Wednesday, 3 November 2021
Ceisteanna - Questions
I propose to take Questions Nos. 12 to 19, inclusive, together.
The Cabinet committee on economic recovery and investment first met on 8 July 2020. It has met a total of 15 times, most recently on 30 September. The next meeting is scheduled for 22 November. Membership of the committee comprises the Taoiseach, the Tánaiste and Minister for Enterprise, Employment and Trade, the Ministers for the Environment, Climate and Communications and Transport, Finance, Public Expenditure and Reform and Tourism, Culture, Media, Arts, Gaeltacht, Sport and Media. Other Ministers and Ministers of State attend when required.
The Cabinet committee is responsible for issues relating to the economy and investment and had an initial focus last year on developing the July jobs stimulus. It has also overseen the development of the Government's economic recovery plan, as well as the review of the national development plan, NDP. Issues relating to the economy are, of course, regularly discussed at full Cabinet meetings, where all formal decisions are made.
I thank the Taoiseach and echo the words of my colleague, Deputy Christopher O'Sullivan, in respect of the Taoiseach's representation of the country at COP 26.
My question has a Dublin perspective. Covid has exposed the capital city as having been overdependent, and having grown utterly reliant, on events, hospitality and tourism, which are the oxygen that allows the city to breathe. When the Covid tide went out, many businesses were clearly exposed above the waterline. One only has to walk a couple of hundred metres in the city to see the number of retail outlets that have shut. Thankfully, some of them are opening with different businesses and that is very welcome.
While An Bord Pleanála sees fit under the strategic housing development, SHD, process to grant planning permission for residential developments of 13 storeys in Citywest close to Saggart village, no such residential permissions are being granted in the city core-----
In the context of the Cabinet committee on economic recovery and investment, does the Taoiseach agree that we should prioritise the rejuvenation of the capital city, with assistance in de-emphasising event tourism and business tourism, even though they, along with tourism in general, are important to the city? Does he agree that with the aim of creating a living, breathing capital-----
-----in which people can live, study and work proximate to where they are living, that is one lesson Parliament and the Government have learned as a result of the ongoing Covid challenge that faces the country?
I raise the Mercosur trade deal. Two years ago, the Taoiseach's party supported a Dáil motion that described it as a bad deal for Ireland and for the planet. The Sinn Féin motion also included a provision that this motion be binding on future governments, which includes the Taoiseach's Government.
Let us be in no doubt the Mercosur deal is still a bad deal for Ireland and for the planet. It is a trade deal that has at its core a glaring contradiction to the policies and politics set out by European leaders this week at the climate change conference. It fundamentally and spectacularly undermines climate action targets and actively encourages a hyperintensfication farming model that pushes out family farms. The deal's investment court system is a reincarnation of the much-maligned investor-state dispute settlement mechanism that prioritised global companies' profits above the public good. That public good extends to climate action by the state. Indeed, leading environmentalists, as the Taoiseach knows, have warned that the Mercosur deal will challenge the European Green Deal and others believe it is simply incompatible with European climate commitments as set out.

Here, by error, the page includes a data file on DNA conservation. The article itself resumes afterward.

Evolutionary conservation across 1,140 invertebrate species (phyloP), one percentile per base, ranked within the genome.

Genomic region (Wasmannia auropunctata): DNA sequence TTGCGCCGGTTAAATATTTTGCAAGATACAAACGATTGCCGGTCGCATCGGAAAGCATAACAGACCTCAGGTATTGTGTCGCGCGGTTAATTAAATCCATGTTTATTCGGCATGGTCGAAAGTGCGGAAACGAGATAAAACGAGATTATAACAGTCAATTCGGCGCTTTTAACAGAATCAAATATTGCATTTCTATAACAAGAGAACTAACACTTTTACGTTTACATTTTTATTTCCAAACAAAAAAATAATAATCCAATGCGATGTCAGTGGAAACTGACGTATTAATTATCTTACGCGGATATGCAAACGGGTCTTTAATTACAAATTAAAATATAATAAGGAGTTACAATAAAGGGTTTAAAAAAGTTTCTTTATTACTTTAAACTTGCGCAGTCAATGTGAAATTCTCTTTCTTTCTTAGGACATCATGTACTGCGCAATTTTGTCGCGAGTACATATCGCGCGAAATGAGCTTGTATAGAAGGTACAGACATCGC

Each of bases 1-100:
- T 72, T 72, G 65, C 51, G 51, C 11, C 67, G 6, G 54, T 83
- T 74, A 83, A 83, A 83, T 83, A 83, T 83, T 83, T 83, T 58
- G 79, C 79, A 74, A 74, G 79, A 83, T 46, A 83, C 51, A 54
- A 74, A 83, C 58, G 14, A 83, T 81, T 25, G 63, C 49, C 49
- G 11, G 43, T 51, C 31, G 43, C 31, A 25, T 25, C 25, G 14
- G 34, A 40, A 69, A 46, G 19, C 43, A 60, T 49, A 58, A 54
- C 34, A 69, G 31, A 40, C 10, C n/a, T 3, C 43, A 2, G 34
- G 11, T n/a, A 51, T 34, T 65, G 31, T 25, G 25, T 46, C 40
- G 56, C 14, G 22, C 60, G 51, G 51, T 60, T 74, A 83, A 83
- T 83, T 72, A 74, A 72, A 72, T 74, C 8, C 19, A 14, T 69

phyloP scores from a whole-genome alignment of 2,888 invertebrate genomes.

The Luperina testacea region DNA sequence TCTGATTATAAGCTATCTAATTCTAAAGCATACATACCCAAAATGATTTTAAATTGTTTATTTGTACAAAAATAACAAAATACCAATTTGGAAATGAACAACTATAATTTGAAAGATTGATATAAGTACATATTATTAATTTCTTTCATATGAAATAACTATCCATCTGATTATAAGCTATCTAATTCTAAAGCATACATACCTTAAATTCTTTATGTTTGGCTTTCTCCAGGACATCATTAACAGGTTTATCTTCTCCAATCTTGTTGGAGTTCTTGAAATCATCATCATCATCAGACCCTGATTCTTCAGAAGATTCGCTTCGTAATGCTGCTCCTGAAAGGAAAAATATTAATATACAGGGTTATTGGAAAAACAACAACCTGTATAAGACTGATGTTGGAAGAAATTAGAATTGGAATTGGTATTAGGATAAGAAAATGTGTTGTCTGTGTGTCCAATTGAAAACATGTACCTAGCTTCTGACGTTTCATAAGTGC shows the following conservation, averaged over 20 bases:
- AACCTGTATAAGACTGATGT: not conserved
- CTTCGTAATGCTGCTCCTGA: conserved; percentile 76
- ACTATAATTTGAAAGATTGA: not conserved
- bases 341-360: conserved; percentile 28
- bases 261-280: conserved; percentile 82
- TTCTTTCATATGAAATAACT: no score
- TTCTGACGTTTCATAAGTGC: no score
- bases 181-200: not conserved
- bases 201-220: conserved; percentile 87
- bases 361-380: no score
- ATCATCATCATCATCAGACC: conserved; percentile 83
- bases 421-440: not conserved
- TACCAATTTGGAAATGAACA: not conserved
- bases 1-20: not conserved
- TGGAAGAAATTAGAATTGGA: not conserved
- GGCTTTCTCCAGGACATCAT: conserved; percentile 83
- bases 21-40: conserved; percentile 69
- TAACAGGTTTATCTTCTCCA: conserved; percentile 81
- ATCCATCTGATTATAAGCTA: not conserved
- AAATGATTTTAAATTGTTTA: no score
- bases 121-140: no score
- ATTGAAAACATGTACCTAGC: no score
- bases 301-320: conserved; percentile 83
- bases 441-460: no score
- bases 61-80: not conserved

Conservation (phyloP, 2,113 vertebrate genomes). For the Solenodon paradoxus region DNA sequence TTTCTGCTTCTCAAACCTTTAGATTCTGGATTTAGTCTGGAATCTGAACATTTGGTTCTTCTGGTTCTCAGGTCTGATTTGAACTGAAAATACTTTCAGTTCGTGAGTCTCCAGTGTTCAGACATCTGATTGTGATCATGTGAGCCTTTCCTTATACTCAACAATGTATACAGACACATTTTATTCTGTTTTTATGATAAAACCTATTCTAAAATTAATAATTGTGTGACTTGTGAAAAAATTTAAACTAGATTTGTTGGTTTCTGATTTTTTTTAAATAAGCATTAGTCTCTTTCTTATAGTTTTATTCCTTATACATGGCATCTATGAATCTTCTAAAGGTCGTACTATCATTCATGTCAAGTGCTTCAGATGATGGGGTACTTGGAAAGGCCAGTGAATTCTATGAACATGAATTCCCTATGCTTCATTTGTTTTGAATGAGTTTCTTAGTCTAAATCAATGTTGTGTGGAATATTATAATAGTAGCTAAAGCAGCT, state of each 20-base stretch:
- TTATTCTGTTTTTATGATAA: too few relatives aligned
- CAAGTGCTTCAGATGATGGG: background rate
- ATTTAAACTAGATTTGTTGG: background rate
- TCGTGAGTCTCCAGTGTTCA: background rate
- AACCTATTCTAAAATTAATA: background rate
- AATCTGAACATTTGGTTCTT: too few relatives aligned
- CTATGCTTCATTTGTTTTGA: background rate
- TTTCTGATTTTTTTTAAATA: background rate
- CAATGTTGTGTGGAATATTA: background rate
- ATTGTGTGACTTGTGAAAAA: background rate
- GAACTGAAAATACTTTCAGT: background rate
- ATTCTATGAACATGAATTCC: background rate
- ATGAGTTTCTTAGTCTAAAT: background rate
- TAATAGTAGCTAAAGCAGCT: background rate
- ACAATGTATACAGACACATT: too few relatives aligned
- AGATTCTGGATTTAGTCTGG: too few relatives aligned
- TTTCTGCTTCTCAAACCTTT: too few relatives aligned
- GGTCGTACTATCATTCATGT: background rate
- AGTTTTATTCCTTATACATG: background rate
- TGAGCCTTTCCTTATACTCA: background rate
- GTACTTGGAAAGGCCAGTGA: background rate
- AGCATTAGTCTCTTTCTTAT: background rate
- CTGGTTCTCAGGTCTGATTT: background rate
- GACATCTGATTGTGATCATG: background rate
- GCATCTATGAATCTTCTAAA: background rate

Speaking at COP26, the Taoiseach warned that the country's economic survival depends on what he called radical climate action. My question to him is, therefore, straightforward. If such radical action is vital to protect the economy from climate change, why has his Government not yet rejected the Mercosur deal?
Any talk of economic recovery is rendered meaningless if the cost of living skyrockets, as it is doing for ordinary working people. The amount of tax relief the Government gave them in the budget was miserable for the average worker, against a background of an increase of between €500 and €1,000 in energy costs for many households, disproportionately hitting the less well off. Moreover, waste charge bills are increasing, private operators are profit-gouging, the price of TV packages is increasing, carbon tax, of course, is loaded on top of that, and rents continue to rise. What is the Taoiseach going to do?
Profits have gone through the roof in this country during this country, exponentially increasing, but the benefit of any recovery is wiped away by inflation and profit-gouging by State actors and private actors through taxes or price increases. What is the Taoiseach going to do? Does it not justify what we have for a long time called for, namely, actual controls on rents; abandoning plans to increase carbon tax and doing something to reduce energy prices; and controlling or even abolishing charges such as property tax, or at least ensuring people are not hit with it, and waste charge increases by private companies?